|Year : 2019 | Volume
| Issue : 3 | Page : 242-244
Snehal Balvant Lunge1, Bhavana Doshi2, BS Manjunathswamy2, Shashikala Mudgal2
1 Department of Dermatology, JNMC, Belgavi, Karnataka, India
2 Department of Dermatology, KLE Academy of Higher Education and Research, JN Medical College, Belgavi, Karnataka, India
|Date of Web Publication||15-Oct-2019|
Dr. Snehal Balvant Lunge
Department of Dermatology, JNMC, Belgavi, Karnataka
Source of Support: None, Conflict of Interest: None
Milker's nodule is caused by a cylindrical parapoxvirus that is most commonly endemic in cattle. It affects those in close contact with animals harboring the virus. We report a 30-year-old female, milkmaid who presented with painful raised lesions over the right hand of 8-day duration. No lymphadenopathy was noted. Skin biopsy revealed epidermal hyperkeratosis, parakeratosis, and acanthosis with dense inflammatory infiltrate in the papillary dermis. The patient was treated with a course of antibiotics for the secondary infection, as there was no specific treatment for the same.
Keywords: Cowpox, milker's nodule, parapoxvirus
|How to cite this article:|
Lunge SB, Doshi B, Manjunathswamy B S, Mudgal S. Milker's nodule. Indian J Health Sci Biomed Res 2019;12:242-4
| Introduction|| |
Milker's nodules are caused by parapoxvirus genes and paravaccinia species., It is a DNA virus that multiplies in the cytoplasm of infected cells. It causes infection of the teats of cow and ulcers in the mouth. It affects those in close contact with the animals harboring the virus, like milker's, veterinary personnel. The incubation period ranges from 5 to 14 days. The most common sites affected are hands and occasionally face. It begins as a red raised papule on the digits. These then turn into papulovesicles and then to bluish tender nodules. Few ulcerate to form crust or eschar. A zone of erythema surrounding the lesion is present. Minimal constitutional symptoms may be present. History of exposure to the cattle often directs to the diagnosis. Histopathological changes are not diagnostic. Serological tests including visualization of the virus by electron microscope, tissue culture, and polymerase chain reaction technique help to distinguish it from the other parapoxviruses.
| Case Report|| |
A 30-year-old female, milkmaid by occupation presented with painful red raised lesions over the fingers of the right hand of 8-day duration. There was no history of constitutional symptoms. There was a history of similar lesions over the teats of the cow for 1 month. Cutaneous examination showed two erythematous nodules with central umbilication and crust formation each present over the palmar aspect of the right middle finger and dorsal aspect of the right ring finger [Figure 1] and [Figure 2]. There was no lymphadenopathy. Skin biopsy revealed epidermal hyperplasia, parakeratosis, and acanthosis showing ballooning degeneration of the keratinocytes along with inclusion bodies. Dermis showed dense inflammatory infiltrate in the papillary dermis, composed of lymphocytes and neutrophils [Figure 3] and [Figure 4]. Cell culture could not be done for want of facilities. Other routine investigations were not contributory. Hence, we reached the diagnosis on the basis of history, clinical findings, and histopathology concluded as milker's nodules. The patient was treated with prophylactic antibiotics and anti-inflammatory drugs. The patient was followed up and spontaneous regression of the lesions was observed which resolved with hyperpigmentation.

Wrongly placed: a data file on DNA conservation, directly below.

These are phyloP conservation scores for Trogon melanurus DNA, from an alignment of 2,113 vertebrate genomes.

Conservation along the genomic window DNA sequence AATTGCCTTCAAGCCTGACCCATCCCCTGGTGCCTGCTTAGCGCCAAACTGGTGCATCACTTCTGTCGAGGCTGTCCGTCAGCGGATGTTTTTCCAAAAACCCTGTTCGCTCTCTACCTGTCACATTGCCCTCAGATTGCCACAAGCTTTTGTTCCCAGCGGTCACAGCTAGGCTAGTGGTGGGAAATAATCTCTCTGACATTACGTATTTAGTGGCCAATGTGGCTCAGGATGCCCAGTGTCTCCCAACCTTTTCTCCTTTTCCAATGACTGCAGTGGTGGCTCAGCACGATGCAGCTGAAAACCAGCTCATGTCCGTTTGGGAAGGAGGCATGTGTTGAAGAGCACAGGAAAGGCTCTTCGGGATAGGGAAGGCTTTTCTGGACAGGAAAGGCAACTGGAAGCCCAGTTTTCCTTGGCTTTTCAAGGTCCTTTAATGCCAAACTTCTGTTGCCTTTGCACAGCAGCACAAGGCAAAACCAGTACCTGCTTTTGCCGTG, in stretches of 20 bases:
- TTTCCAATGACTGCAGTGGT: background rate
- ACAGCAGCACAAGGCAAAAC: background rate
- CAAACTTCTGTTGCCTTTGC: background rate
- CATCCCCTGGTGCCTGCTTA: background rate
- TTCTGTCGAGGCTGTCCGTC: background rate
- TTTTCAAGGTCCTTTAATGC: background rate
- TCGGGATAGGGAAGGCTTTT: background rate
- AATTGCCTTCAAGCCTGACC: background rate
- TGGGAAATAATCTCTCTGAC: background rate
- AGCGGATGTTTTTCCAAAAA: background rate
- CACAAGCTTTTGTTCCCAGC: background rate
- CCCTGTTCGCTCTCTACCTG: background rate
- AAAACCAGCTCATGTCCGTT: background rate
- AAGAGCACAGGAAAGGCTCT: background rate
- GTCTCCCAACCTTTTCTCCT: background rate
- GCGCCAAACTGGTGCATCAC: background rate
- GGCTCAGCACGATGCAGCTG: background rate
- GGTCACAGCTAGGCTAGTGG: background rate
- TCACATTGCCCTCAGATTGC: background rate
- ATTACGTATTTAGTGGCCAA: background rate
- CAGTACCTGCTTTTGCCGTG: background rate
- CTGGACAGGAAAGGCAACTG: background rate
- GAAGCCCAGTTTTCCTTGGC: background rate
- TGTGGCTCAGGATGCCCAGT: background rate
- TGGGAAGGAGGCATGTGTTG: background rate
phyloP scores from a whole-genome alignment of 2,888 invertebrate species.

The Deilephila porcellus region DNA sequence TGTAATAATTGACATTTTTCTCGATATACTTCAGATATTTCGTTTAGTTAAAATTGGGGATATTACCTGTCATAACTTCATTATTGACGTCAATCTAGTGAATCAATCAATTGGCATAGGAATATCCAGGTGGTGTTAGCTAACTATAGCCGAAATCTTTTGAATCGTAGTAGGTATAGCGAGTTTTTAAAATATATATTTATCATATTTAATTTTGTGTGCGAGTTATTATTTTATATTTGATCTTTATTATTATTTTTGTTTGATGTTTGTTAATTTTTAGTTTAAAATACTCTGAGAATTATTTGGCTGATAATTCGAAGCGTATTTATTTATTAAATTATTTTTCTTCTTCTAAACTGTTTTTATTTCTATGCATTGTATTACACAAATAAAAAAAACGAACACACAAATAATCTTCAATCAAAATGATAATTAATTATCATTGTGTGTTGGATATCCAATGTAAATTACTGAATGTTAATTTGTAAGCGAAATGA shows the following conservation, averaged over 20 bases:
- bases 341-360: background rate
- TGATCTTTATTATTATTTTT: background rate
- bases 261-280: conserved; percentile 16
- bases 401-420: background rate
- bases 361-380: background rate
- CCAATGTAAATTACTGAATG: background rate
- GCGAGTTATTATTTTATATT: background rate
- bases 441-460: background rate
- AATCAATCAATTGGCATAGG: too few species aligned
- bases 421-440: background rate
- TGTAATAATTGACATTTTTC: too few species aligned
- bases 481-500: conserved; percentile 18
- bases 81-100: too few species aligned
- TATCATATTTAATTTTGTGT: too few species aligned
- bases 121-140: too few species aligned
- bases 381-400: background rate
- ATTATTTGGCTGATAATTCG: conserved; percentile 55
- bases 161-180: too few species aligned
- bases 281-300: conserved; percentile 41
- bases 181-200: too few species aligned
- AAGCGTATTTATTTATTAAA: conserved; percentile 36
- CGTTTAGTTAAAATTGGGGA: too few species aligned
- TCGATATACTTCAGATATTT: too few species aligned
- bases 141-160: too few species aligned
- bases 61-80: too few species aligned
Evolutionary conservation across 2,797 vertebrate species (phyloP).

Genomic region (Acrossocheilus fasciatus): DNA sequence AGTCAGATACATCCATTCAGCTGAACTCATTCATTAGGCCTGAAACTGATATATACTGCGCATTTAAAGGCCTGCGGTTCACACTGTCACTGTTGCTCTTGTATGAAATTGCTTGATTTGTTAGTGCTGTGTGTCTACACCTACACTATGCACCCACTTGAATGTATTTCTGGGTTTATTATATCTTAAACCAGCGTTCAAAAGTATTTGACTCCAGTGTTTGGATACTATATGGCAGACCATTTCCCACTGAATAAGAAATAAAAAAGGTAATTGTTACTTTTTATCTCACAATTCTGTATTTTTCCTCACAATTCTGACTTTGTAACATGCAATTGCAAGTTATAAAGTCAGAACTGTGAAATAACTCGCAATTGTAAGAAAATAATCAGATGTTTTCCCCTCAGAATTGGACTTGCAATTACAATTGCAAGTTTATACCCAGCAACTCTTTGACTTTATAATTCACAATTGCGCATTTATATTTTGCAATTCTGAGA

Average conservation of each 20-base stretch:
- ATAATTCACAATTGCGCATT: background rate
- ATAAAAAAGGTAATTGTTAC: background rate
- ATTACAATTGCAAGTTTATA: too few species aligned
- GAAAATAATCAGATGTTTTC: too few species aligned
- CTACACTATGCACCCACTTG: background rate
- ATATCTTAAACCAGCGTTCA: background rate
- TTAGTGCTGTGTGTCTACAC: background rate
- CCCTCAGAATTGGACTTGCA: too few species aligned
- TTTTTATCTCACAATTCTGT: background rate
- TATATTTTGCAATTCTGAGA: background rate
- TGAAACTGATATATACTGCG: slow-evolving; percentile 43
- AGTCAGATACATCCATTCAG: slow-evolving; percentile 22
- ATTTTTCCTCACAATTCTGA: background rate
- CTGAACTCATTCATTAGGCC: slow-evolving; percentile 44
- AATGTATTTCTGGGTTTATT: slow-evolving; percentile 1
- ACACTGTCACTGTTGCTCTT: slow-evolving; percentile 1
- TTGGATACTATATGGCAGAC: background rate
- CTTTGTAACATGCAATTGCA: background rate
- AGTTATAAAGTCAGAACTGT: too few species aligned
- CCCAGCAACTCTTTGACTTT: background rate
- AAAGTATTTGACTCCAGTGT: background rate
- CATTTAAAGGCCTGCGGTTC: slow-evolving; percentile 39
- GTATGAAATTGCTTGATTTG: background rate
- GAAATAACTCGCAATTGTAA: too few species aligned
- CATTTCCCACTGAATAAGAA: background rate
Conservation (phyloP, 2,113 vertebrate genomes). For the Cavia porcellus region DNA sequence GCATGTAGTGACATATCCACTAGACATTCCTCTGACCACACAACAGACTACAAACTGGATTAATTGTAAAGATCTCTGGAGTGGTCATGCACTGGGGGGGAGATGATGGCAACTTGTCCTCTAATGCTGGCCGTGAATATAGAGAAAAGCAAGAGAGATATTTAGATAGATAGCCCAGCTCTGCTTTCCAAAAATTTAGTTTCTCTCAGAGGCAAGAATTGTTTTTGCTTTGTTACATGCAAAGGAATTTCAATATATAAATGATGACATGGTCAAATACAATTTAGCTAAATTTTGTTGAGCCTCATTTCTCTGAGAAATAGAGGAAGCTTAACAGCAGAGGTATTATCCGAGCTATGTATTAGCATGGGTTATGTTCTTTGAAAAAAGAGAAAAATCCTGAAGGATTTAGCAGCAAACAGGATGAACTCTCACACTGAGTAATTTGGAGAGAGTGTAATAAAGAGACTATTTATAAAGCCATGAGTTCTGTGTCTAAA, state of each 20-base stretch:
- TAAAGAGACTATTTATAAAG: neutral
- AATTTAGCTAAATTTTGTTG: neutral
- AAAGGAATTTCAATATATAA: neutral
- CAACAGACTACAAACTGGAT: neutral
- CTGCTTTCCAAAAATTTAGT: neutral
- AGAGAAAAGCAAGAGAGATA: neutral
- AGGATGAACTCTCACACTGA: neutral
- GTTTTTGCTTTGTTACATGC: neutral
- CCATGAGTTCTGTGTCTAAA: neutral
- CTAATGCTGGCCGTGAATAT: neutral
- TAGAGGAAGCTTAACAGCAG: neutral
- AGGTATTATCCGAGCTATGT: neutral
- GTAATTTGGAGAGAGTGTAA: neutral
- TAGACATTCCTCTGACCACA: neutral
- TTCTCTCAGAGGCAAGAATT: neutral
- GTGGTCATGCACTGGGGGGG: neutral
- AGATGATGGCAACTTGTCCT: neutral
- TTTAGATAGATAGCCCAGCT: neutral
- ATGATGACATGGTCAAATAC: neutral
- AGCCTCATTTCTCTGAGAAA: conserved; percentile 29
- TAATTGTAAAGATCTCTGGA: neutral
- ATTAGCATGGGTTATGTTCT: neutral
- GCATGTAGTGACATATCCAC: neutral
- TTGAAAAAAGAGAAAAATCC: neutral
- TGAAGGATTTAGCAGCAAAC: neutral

|Figure 1: Erythematous nodules with central umbilication and crust formation each present over the palmar aspect of the right middle finger|
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|Figure 2: Erythematous nodules with central umbilication and crust formation each present over the dorsal aspect of the right ring finger|
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|Figure 3: Skin biopsy revealed epidermal hyperplasia, parakeratosis, and acanthosis. Dermis showed dense inflammatory infiltrate in the papillary dermis, composed of lymphocytes and neutrophils|
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|Figure 4: Skin biopsy H and E, ×10. Dermis showed dense inflammatory infiltrate in the papillary dermis, composed of lymphocytes and neutrophils|
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| Discussion|| |
Milker's nodules are most commonly seen in persons whose occupation brings them regularly in contact with cattle. In our patient, the history and clinical features were supportive. Our patient was immunocompetent. It is considered as an occupational viral skin disease of universal distribution. Histopathological changes are not diagnostic which can vary from hyperkeratosis, parakeratosis, acanthosis to intracytoplasmic eosinophilic inclusions, and granulomatous reaction in the upper dermis or mononuclear cell infiltration in the dermis. Differential diagnosis of orf  was considered, although it was ruled out by history as orf is often caused by infected goats and sheep. Another important differential considered was cutaneous anthrax, which has a short incubation period, and histopathological examination shows hemorrhagic necrosis with gelatinous edema containing large amount of bacterial capsular material. Another differential diagnosis of milkers nodule is cowpox  also differentiation shown in [Table 1].
The disease is self-limited. Follow-up is expectant and sequential until remission of clinical picture. As there was no specific treatment, our patient was treated with a course of oral antibiotics and anti-inflammatory drugs. The lesions healed on their own with residual pigmentation.
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Conflicts of interest
There are no conflicts of interest.
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[Figure 1], [Figure 2], [Figure 3], [Figure 4]